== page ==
Clinicians.

Despite all the conversation about changing the health care game, there were few clinicians present. Sure the place was full of doctors who were involved in health care technology or investments but where were the clinicians who work with the patients? I shared lunch one day with a physician and nurse practitioner who attended the conference completely due to their personal interest. They were “blown away” by the energy that is evolving around and impacting their profession. They were also in agreement with many of the solutions and the positive impact that these solutions can make to their work. I would like to have more practicing clinicians a part of this discussion and I’m sure there will be. We certainly need our clinicians and having a true patient centered solution would be great for all of us.

As the year progresses, we’ll be emerged in this digital health care evolution as well as other interesting happenings such as the CVS / Aetna merger and the Amazon/ JP Morgan Chase/Berkshire Hathaway partnerships. The changes will impact all of us and will certainly impact employer health strategy as it relates to their employees. I’m not sure how but, whether or not we’re ready, it’s definitely an exciting time.

What Workplace Wellness Data Doesn’t Tell You

What Workplace Wellness Data Doesn’t Tell You

Many of us in employee benefits have, at some point, found ourselves tasked with developing a workplace wellness program. Unlike a health or dental plan, workplace wellness can be a frustrating and costly program to provide to employees. We start out with an employee population that we think we know.  Actually, we do know a lot about them.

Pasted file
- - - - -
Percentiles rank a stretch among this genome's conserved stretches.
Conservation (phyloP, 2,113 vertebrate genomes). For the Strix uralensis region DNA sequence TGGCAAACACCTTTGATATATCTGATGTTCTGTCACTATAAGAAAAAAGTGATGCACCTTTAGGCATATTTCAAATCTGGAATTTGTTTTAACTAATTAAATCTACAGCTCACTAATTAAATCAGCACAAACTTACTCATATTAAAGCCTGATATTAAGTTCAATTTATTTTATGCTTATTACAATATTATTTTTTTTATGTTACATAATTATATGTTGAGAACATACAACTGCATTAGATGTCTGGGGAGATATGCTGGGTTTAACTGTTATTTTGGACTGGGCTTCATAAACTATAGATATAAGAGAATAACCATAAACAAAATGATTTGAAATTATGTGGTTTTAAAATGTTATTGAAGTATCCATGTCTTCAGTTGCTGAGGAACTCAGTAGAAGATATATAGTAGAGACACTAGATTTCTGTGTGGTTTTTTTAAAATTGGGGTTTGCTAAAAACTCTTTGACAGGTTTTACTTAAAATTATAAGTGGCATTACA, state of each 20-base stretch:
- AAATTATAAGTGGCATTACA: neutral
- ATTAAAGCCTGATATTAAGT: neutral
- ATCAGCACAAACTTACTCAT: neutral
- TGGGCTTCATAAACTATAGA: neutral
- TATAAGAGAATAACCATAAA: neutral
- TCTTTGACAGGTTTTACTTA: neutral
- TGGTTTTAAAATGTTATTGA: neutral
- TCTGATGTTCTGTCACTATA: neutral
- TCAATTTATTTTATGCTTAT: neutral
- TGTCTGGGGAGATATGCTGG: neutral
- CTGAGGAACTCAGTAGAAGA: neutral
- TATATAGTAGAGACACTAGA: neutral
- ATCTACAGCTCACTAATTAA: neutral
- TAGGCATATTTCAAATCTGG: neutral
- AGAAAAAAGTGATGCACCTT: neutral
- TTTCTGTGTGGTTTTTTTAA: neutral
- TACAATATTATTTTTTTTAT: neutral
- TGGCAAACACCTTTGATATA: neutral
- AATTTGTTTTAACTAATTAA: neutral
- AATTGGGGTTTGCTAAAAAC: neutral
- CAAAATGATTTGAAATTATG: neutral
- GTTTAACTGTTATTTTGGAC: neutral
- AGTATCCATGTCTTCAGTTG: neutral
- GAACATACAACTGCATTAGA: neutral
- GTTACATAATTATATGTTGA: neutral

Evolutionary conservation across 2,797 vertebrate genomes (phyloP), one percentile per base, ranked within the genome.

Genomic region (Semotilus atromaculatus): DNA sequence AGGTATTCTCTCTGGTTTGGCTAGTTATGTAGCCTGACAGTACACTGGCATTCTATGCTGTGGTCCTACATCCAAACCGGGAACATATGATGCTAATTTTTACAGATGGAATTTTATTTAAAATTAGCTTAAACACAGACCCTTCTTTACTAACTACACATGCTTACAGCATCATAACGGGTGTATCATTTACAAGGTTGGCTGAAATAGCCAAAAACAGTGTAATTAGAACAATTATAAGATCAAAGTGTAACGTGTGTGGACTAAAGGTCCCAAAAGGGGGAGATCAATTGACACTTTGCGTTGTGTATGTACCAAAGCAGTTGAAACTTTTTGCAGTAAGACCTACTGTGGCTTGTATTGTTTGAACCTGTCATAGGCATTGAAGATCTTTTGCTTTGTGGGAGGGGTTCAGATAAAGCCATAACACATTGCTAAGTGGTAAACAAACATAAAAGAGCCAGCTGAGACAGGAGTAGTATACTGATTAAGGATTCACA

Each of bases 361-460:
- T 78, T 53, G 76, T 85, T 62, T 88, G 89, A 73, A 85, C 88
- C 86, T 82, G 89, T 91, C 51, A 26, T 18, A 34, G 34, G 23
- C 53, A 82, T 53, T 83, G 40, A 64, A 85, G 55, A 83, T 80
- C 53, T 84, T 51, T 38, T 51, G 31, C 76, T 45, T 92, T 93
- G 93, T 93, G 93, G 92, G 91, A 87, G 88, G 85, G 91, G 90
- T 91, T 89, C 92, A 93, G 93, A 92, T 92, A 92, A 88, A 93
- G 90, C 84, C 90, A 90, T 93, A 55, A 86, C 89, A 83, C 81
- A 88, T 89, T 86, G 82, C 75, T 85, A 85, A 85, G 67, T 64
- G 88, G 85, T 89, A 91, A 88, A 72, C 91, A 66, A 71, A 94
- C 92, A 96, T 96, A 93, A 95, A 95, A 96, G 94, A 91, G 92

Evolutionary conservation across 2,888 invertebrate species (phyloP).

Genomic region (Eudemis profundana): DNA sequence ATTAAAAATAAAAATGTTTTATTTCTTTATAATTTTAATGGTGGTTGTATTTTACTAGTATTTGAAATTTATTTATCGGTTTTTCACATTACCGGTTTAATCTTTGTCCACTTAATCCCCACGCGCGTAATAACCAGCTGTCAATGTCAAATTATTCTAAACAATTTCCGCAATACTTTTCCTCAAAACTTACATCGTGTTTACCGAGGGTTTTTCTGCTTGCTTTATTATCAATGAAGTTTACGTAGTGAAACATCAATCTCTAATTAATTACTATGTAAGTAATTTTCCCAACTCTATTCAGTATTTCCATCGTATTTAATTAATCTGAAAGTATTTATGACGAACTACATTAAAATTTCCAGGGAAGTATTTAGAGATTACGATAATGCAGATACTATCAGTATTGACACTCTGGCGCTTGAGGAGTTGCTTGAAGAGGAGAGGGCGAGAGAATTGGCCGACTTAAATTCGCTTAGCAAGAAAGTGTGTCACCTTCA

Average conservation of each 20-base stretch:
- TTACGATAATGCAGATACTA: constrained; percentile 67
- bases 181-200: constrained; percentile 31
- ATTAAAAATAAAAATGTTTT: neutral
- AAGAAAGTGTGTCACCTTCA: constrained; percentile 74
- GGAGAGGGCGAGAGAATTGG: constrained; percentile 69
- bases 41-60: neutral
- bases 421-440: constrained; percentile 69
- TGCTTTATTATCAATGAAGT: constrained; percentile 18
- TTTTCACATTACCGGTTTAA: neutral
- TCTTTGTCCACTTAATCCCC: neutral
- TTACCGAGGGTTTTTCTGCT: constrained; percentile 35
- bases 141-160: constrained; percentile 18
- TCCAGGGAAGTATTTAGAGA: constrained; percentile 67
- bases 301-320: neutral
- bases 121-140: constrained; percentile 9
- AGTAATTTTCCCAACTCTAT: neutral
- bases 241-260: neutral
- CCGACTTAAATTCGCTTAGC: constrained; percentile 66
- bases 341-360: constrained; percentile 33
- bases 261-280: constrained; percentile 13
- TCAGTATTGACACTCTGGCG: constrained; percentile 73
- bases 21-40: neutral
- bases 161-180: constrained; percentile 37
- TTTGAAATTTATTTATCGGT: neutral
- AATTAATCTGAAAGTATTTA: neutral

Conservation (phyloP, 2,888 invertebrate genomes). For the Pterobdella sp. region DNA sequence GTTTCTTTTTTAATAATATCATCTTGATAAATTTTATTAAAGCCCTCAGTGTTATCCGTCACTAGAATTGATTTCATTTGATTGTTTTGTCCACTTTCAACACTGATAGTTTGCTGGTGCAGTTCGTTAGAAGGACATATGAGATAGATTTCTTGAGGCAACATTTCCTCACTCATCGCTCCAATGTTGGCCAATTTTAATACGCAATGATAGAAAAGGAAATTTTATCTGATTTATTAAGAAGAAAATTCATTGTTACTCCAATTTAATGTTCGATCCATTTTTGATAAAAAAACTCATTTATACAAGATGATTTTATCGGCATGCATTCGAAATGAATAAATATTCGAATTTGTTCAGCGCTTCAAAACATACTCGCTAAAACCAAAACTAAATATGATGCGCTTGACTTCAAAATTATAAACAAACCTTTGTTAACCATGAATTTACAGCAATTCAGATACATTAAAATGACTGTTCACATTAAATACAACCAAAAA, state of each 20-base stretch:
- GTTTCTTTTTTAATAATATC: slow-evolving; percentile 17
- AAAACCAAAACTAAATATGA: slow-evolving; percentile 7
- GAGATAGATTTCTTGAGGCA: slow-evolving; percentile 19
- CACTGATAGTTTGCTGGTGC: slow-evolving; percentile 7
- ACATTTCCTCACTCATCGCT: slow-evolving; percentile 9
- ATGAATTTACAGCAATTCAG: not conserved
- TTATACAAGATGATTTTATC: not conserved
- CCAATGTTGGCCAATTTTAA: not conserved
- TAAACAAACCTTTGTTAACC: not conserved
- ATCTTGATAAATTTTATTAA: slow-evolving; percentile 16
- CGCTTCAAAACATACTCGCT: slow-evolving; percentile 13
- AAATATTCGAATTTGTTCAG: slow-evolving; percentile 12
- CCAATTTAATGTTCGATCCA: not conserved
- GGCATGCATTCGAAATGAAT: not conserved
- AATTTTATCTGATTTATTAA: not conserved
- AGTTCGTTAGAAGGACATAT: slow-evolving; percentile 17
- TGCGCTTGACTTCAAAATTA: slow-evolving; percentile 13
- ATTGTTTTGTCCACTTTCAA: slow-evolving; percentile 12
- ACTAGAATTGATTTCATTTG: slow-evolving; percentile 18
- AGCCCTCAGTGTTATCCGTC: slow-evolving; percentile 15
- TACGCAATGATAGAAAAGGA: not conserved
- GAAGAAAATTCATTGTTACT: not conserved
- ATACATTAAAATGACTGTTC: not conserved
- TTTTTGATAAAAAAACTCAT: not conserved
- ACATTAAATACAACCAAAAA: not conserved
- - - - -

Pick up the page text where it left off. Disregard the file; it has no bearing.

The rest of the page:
We know how many children they cover on our plans, the length of their daily commute, when they last saw a doctor and if they are struggling with a chronic disease or infertility. With all of this information, it should be easy to construct a wellness program that can yield some positive return on health. Yet we find that on average, only 35% of our employees participate and 50% generally don’t even know the program exists. How can that be possible given that we purchase options that are “tailored” to what we know about our employees and create mounds (yes! mounds!) of communication to announce its availability?

In my 20+ years of designing health and wellness programs, I’ve found that there are generally 2 cultures in an organization. The one that the employer knows about and the one that actually exists. This is why we find that some of the most successful programs employ a grassroots approach to wellness which taps into the culture that actually exists. These wellness programs provide access to what employees truly want and need and speak to them in a way that they can engage and remember. A Harvard Business survey of companies that offer a health, wellness, and fitness program, found that 75% of participants agreed that wellness programs need to incorporate a personalized and customized approach.